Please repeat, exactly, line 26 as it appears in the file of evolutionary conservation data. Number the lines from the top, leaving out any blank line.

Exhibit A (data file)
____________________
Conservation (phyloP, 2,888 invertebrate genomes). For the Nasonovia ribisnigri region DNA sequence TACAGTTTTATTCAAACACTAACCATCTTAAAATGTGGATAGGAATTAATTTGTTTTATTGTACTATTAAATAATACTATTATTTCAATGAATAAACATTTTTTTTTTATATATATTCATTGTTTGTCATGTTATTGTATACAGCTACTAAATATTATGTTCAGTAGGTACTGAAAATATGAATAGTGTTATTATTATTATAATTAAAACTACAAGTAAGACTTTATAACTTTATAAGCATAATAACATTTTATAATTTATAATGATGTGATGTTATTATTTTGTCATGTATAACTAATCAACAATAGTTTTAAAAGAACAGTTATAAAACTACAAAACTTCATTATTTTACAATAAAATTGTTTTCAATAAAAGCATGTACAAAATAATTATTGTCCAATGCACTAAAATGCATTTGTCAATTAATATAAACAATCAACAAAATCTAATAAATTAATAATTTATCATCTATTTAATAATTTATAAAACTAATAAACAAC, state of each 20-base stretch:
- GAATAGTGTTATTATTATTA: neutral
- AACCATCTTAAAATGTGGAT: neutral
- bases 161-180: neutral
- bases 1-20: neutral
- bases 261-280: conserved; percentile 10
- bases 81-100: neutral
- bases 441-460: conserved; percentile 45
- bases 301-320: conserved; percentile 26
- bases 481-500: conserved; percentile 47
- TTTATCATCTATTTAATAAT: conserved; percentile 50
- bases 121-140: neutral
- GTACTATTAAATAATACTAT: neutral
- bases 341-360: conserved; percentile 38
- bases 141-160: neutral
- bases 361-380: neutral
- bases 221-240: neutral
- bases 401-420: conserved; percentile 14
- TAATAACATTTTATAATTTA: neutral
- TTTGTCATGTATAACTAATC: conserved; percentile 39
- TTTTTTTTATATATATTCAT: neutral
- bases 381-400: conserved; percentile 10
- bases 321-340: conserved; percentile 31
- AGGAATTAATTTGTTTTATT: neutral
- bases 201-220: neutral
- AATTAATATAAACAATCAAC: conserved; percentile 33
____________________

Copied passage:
- AATTAATATAAACAATCAAC: conserved; percentile 33